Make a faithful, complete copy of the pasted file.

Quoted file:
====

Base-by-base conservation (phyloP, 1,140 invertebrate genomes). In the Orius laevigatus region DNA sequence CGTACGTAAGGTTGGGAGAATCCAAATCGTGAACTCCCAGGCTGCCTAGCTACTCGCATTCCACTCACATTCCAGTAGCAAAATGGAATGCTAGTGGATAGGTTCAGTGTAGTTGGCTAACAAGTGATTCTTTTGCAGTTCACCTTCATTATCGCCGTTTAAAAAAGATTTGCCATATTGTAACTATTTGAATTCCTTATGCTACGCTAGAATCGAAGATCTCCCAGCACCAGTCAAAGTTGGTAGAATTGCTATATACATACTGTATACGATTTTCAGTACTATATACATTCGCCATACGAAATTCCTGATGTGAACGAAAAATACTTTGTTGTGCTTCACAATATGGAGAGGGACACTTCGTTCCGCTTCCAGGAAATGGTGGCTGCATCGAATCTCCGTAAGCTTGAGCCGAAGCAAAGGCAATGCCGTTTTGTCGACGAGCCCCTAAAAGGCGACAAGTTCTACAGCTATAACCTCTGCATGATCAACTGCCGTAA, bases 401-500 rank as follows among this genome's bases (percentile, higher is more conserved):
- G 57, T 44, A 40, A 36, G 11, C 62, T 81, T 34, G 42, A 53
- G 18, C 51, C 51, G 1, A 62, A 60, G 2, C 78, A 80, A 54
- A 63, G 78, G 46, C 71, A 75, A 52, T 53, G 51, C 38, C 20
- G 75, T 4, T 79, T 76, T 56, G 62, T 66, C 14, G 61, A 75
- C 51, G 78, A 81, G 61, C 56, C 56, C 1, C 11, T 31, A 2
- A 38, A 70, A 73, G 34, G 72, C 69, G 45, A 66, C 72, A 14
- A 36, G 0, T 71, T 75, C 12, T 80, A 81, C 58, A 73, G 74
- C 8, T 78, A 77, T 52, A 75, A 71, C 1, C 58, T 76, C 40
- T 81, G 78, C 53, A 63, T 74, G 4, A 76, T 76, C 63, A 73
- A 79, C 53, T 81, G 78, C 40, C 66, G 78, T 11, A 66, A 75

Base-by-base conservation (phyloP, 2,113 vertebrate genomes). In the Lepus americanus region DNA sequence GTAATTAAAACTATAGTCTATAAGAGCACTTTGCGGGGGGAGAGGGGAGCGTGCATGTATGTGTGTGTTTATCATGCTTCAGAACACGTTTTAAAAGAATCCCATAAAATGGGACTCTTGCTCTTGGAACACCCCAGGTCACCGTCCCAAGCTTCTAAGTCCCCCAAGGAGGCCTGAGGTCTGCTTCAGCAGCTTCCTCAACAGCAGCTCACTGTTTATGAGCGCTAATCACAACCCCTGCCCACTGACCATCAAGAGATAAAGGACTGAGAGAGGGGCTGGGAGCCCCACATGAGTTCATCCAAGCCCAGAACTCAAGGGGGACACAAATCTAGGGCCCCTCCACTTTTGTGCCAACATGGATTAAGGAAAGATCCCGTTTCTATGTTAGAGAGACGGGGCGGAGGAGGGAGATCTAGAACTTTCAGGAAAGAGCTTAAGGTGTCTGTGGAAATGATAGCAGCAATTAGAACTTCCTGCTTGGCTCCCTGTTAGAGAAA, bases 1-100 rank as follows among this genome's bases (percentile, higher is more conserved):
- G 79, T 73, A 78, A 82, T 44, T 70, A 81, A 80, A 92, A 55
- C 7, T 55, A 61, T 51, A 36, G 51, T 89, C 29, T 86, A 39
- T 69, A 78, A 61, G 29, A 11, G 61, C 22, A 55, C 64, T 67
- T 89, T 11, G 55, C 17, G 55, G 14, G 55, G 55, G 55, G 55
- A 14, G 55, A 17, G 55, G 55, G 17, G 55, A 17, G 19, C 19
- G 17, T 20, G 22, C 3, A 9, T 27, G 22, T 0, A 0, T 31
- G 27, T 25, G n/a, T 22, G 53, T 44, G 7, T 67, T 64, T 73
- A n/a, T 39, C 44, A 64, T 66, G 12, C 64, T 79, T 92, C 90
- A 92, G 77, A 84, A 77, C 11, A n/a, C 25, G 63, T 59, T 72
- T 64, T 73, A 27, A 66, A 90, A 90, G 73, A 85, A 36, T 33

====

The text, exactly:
Base-by-base conservation (phyloP, 1,140 invertebrate genomes). In the Orius laevigatus region DNA sequence CGTACGTAAGGTTGGGAGAATCCAAATCGTGAACTCCCAGGCTGCCTAGCTACTCGCATTCCACTCACATTCCAGTAGCAAAATGGAATGCTAGTGGATAGGTTCAGTGTAGTTGGCTAACAAGTGATTCTTTTGCAGTTCACCTTCATTATCGCCGTTTAAAAAAGATTTGCCATATTGTAACTATTTGAATTCCTTATGCTACGCTAGAATCGAAGATCTCCCAGCACCAGTCAAAGTTGGTAGAATTGCTATATACATACTGTATACGATTTTCAGTACTATATACATTCGCCATACGAAATTCCTGATGTGAACGAAAAATACTTTGTTGTGCTTCACAATATGGAGAGGGACACTTCGTTCCGCTTCCAGGAAATGGTGGCTGCATCGAATCTCCGTAAGCTTGAGCCGAAGCAAAGGCAATGCCGTTTTGTCGACGAGCCCCTAAAAGGCGACAAGTTCTACAGCTATAACCTCTGCATGATCAACTGCCGTAA, bases 401-500 rank as follows among this genome's bases (percentile, higher is more conserved):
- G 57, T 44, A 40, A 36, G 11, C 62, T 81, T 34, G 42, A 53
- G 18, C 51, C 51, G 1, A 62, A 60, G 2, C 78, A 80, A 54
- A 63, G 78, G 46, C 71, A 75, A 52, T 53, G 51, C 38, C 20
- G 75, T 4, T 79, T 76, T 56, G 62, T 66, C 14, G 61, A 75
- C 51, G 78, A 81, G 61, C 56, C 56, C 1, C 11, T 31, A 2
- A 38, A 70, A 73, G 34, G 72, C 69, G 45, A 66, C 72, A 14
- A 36, G 0, T 71, T 75, C 12, T 80, A 81, C 58, A 73, G 74
- C 8, T 78, A 77, T 52, A 75, A 71, C 1, C 58, T 76, C 40
- T 81, G 78, C 53, A 63, T 74, G 4, A 76, T 76, C 63, A 73
- A 79, C 53, T 81, G 78, C 40, C 66, G 78, T 11, A 66, A 75

Base-by-base conservation (phyloP, 2,113 vertebrate genomes). In the Lepus americanus region DNA sequence GTAATTAAAACTATAGTCTATAAGAGCACTTTGCGGGGGGAGAGGGGAGCGTGCATGTATGTGTGTGTTTATCATGCTTCAGAACACGTTTTAAAAGAATCCCATAAAATGGGACTCTTGCTCTTGGAACACCCCAGGTCACCGTCCCAAGCTTCTAAGTCCCCCAAGGAGGCCTGAGGTCTGCTTCAGCAGCTTCCTCAACAGCAGCTCACTGTTTATGAGCGCTAATCACAACCCCTGCCCACTGACCATCAAGAGATAAAGGACTGAGAGAGGGGCTGGGAGCCCCACATGAGTTCATCCAAGCCCAGAACTCAAGGGGGACACAAATCTAGGGCCCCTCCACTTTTGTGCCAACATGGATTAAGGAAAGATCCCGTTTCTATGTTAGAGAGACGGGGCGGAGGAGGGAGATCTAGAACTTTCAGGAAAGAGCTTAAGGTGTCTGTGGAAATGATAGCAGCAATTAGAACTTCCTGCTTGGCTCCCTGTTAGAGAAA, bases 1-100 rank as follows among this genome's bases (percentile, higher is more conserved):
- G 79, T 73, A 78, A 82, T 44, T 70, A 81, A 80, A 92, A 55
- C 7, T 55, A 61, T 51, A 36, G 51, T 89, C 29, T 86, A 39
- T 69, A 78, A 61, G 29, A 11, G 61, C 22, A 55, C 64, T 67
- T 89, T 11, G 55, C 17, G 55, G 14, G 55, G 55, G 55, G 55
- A 14, G 55, A 17, G 55, G 55, G 17, G 55, A 17, G 19, C 19
- G 17, T 20, G 22, C 3, A 9, T 27, G 22, T 0, A 0, T 31
- G 27, T 25, G n/a, T 22, G 53, T 44, G 7, T 67, T 64, T 73
- A n/a, T 39, C 44, A 64, T 66, G 12, C 64, T 79, T 92, C 90
- A 92, G 77, A 84, A 77, C 11, A n/a, C 25, G 63, T 59, T 72
- T 64, T 73, A 27, A 66, A 90, A 90, G 73, A 85, A 36, T 33